Will 2013's Most Troubling Economic Trend Continue This Year?

If consumers don't finally jump on Wall Street's optimistic bandwagon, the deep divergence between America's two economies could stall us again.

Businessmen holding arrows next to dollar symbol
Getty Images/Ikon Images
From one perspective, it's clear that the sun is coming out again for the U.S. economy: 2013 was one of the nation's best years in decades. But closer to the ground, there's a fog bank shrouding the economic climate -- and a much different narrative, one that has been more cautious than those numbers alone can tell.

Analysts believe the market at large will experience another round of robust growth in 2014, despite an expected taper in the Fed's easy-money policy. But central to those upbeat forecasts is the notion that the average consumer is feeling better and better.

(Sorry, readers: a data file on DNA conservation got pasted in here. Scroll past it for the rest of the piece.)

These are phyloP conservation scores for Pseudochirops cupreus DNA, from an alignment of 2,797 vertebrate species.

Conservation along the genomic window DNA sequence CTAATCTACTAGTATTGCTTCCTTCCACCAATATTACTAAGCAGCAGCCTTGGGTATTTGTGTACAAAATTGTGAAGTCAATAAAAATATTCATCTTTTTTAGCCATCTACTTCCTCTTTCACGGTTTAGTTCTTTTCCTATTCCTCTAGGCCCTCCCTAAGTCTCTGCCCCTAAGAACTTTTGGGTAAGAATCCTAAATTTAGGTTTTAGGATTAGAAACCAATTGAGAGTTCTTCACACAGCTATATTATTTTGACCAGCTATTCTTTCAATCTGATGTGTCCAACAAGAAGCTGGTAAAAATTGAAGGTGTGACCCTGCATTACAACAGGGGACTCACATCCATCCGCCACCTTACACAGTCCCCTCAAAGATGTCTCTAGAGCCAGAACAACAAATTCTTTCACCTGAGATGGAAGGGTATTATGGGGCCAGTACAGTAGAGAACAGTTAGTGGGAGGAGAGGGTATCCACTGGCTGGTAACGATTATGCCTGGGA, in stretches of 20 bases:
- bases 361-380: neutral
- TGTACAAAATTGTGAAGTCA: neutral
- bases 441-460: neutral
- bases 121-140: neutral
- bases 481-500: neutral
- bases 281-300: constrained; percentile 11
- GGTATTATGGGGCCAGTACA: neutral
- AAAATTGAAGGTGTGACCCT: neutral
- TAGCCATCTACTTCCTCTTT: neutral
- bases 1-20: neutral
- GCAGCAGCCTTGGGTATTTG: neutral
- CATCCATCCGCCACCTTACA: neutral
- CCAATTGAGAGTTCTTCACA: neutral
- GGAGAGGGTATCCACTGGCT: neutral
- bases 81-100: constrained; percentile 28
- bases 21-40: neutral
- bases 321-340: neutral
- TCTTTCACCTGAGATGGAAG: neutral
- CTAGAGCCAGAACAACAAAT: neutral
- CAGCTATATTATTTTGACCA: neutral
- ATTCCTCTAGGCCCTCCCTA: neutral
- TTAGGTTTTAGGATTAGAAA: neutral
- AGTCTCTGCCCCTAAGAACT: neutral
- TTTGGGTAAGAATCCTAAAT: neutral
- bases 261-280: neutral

So, "average consumer," are you feeling better and better about the economy?

Don't Believe the Hype

Take a glance at the economy's many indicators from 2013, and it's difficult to be pessimistic. The Dow Jones Industrial Average (^DJI) rallied well above the 20 percent mark toward 17,000. The Nasdaq (^IXIC) leapt up more than 35 percent, while the S&P 500 (^GSPC) came in between the two at just under 30 percent.

New housing starts, which remain near historical lows, continue to grow beyond forecasts: They jumped nearly 23 percent in November to an annualized rate of more than 1 million. Analysts see the numbers growing nicely through 2015.

The official unemployment rate was 7.9 percent in January 2013. By November 2013, the figure had shrunk to 7 percent flat.

We could go on, but you get the picture: By the numbers, the economy looks strong.

Economists Are Confident; Consumers, Not So Much